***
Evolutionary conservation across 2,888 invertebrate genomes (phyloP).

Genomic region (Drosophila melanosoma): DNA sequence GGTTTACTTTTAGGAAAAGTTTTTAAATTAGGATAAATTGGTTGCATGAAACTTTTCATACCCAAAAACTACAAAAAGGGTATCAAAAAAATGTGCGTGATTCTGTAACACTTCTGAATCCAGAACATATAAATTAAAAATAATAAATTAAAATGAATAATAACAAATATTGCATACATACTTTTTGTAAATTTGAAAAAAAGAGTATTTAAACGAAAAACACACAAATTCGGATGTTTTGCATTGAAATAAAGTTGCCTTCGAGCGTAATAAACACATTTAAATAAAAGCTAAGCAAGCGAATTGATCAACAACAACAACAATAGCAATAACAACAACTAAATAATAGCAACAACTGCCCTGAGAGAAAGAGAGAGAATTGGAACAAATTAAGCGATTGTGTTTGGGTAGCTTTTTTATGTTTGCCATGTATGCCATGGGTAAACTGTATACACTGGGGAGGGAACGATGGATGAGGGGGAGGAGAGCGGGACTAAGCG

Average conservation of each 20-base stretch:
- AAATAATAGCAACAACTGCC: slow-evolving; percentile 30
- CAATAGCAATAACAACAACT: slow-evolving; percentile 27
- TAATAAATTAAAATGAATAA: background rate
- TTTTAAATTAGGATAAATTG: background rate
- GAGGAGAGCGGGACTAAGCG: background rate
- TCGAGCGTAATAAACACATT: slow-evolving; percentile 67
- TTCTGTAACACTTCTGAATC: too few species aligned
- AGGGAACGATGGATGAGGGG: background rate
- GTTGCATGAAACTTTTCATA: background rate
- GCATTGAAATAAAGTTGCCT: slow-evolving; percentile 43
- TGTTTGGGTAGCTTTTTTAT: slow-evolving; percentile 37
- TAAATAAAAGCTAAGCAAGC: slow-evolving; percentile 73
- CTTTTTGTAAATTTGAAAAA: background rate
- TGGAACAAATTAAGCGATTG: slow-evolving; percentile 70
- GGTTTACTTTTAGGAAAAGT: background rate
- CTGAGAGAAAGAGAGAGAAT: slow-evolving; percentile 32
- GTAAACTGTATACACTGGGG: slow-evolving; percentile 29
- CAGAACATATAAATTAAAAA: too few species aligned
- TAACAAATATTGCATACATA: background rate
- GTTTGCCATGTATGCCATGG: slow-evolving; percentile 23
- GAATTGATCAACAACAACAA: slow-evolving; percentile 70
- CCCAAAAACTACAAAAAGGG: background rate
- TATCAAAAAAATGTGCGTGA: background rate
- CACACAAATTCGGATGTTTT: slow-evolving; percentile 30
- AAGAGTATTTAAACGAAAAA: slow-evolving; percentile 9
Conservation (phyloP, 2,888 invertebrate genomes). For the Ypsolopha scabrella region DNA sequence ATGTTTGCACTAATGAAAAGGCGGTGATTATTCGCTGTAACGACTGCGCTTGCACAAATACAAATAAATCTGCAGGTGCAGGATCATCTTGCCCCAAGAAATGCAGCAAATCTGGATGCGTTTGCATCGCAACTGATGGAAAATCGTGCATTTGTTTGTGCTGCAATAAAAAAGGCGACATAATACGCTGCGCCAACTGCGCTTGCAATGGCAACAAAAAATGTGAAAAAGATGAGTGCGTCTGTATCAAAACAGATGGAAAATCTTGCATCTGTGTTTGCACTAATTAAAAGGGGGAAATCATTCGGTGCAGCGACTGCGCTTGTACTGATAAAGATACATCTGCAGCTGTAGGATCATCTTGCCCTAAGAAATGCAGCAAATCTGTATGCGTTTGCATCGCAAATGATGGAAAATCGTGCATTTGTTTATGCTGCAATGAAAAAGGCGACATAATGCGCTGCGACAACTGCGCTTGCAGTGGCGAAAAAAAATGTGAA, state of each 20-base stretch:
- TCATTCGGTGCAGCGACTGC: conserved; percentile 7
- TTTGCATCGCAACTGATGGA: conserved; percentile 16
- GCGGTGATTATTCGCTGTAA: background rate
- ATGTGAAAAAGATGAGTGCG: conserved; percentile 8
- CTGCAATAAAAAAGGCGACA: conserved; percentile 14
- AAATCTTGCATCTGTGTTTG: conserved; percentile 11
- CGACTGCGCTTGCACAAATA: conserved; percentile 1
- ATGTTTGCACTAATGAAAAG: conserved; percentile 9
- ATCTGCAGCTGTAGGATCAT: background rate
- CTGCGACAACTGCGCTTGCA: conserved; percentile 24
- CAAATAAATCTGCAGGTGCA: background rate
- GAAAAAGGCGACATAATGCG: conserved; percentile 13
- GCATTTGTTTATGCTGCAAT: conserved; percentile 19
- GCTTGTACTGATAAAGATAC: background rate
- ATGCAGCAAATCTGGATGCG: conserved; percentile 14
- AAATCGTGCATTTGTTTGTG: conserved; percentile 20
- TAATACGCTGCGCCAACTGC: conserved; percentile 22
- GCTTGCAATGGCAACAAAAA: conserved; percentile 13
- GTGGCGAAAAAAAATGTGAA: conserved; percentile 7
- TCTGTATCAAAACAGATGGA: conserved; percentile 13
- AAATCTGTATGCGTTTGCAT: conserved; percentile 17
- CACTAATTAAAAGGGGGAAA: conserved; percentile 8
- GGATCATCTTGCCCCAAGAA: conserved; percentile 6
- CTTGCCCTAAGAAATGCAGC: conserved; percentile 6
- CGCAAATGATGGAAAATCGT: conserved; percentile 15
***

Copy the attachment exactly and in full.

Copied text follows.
Evolutionary conservation across 2,888 invertebrate genomes (phyloP).

Genomic region (Drosophila melanosoma): DNA sequence GGTTTACTTTTAGGAAAAGTTTTTAAATTAGGATAAATTGGTTGCATGAAACTTTTCATACCCAAAAACTACAAAAAGGGTATCAAAAAAATGTGCGTGATTCTGTAACACTTCTGAATCCAGAACATATAAATTAAAAATAATAAATTAAAATGAATAATAACAAATATTGCATACATACTTTTTGTAAATTTGAAAAAAAGAGTATTTAAACGAAAAACACACAAATTCGGATGTTTTGCATTGAAATAAAGTTGCCTTCGAGCGTAATAAACACATTTAAATAAAAGCTAAGCAAGCGAATTGATCAACAACAACAACAATAGCAATAACAACAACTAAATAATAGCAACAACTGCCCTGAGAGAAAGAGAGAGAATTGGAACAAATTAAGCGATTGTGTTTGGGTAGCTTTTTTATGTTTGCCATGTATGCCATGGGTAAACTGTATACACTGGGGAGGGAACGATGGATGAGGGGGAGGAGAGCGGGACTAAGCG

Average conservation of each 20-base stretch:
- AAATAATAGCAACAACTGCC: slow-evolving; percentile 30
- CAATAGCAATAACAACAACT: slow-evolving; percentile 27
- TAATAAATTAAAATGAATAA: background rate
- TTTTAAATTAGGATAAATTG: background rate
- GAGGAGAGCGGGACTAAGCG: background rate
- TCGAGCGTAATAAACACATT: slow-evolving; percentile 67
- TTCTGTAACACTTCTGAATC: too few species aligned
- AGGGAACGATGGATGAGGGG: background rate
- GTTGCATGAAACTTTTCATA: background rate
- GCATTGAAATAAAGTTGCCT: slow-evolving; percentile 43
- TGTTTGGGTAGCTTTTTTAT: slow-evolving; percentile 37
- TAAATAAAAGCTAAGCAAGC: slow-evolving; percentile 73
- CTTTTTGTAAATTTGAAAAA: background rate
- TGGAACAAATTAAGCGATTG: slow-evolving; percentile 70
- GGTTTACTTTTAGGAAAAGT: background rate
- CTGAGAGAAAGAGAGAGAAT: slow-evolving; percentile 32
- GTAAACTGTATACACTGGGG: slow-evolving; percentile 29
- CAGAACATATAAATTAAAAA: too few species aligned
- TAACAAATATTGCATACATA: background rate
- GTTTGCCATGTATGCCATGG: slow-evolving; percentile 23
- GAATTGATCAACAACAACAA: slow-evolving; percentile 70
- CCCAAAAACTACAAAAAGGG: background rate
- TATCAAAAAAATGTGCGTGA: background rate
- CACACAAATTCGGATGTTTT: slow-evolving; percentile 30
- AAGAGTATTTAAACGAAAAA: slow-evolving; percentile 9
Conservation (phyloP, 2,888 invertebrate genomes). For the Ypsolopha scabrella region DNA sequence ATGTTTGCACTAATGAAAAGGCGGTGATTATTCGCTGTAACGACTGCGCTTGCACAAATACAAATAAATCTGCAGGTGCAGGATCATCTTGCCCCAAGAAATGCAGCAAATCTGGATGCGTTTGCATCGCAACTGATGGAAAATCGTGCATTTGTTTGTGCTGCAATAAAAAAGGCGACATAATACGCTGCGCCAACTGCGCTTGCAATGGCAACAAAAAATGTGAAAAAGATGAGTGCGTCTGTATCAAAACAGATGGAAAATCTTGCATCTGTGTTTGCACTAATTAAAAGGGGGAAATCATTCGGTGCAGCGACTGCGCTTGTACTGATAAAGATACATCTGCAGCTGTAGGATCATCTTGCCCTAAGAAATGCAGCAAATCTGTATGCGTTTGCATCGCAAATGATGGAAAATCGTGCATTTGTTTATGCTGCAATGAAAAAGGCGACATAATGCGCTGCGACAACTGCGCTTGCAGTGGCGAAAAAAAATGTGAA, state of each 20-base stretch:
- TCATTCGGTGCAGCGACTGC: conserved; percentile 7
- TTTGCATCGCAACTGATGGA: conserved; percentile 16
- GCGGTGATTATTCGCTGTAA: background rate
- ATGTGAAAAAGATGAGTGCG: conserved; percentile 8
- CTGCAATAAAAAAGGCGACA: conserved; percentile 14
- AAATCTTGCATCTGTGTTTG: conserved; percentile 11
- CGACTGCGCTTGCACAAATA: conserved; percentile 1
- ATGTTTGCACTAATGAAAAG: conserved; percentile 9
- ATCTGCAGCTGTAGGATCAT: background rate
- CTGCGACAACTGCGCTTGCA: conserved; percentile 24
- CAAATAAATCTGCAGGTGCA: background rate
- GAAAAAGGCGACATAATGCG: conserved; percentile 13
- GCATTTGTTTATGCTGCAAT: conserved; percentile 19
- GCTTGTACTGATAAAGATAC: background rate
- ATGCAGCAAATCTGGATGCG: conserved; percentile 14
- AAATCGTGCATTTGTTTGTG: conserved; percentile 20
- TAATACGCTGCGCCAACTGC: conserved; percentile 22
- GCTTGCAATGGCAACAAAAA: conserved; percentile 13
- GTGGCGAAAAAAAATGTGAA: conserved; percentile 7
- TCTGTATCAAAACAGATGGA: conserved; percentile 13
- AAATCTGTATGCGTTTGCAT: conserved; percentile 17
- CACTAATTAAAAGGGGGAAA: conserved; percentile 8
- GGATCATCTTGCCCCAAGAA: conserved; percentile 6
- CTTGCCCTAAGAAATGCAGC: conserved; percentile 6
- CGCAAATGATGGAAAATCGT: conserved; percentile 15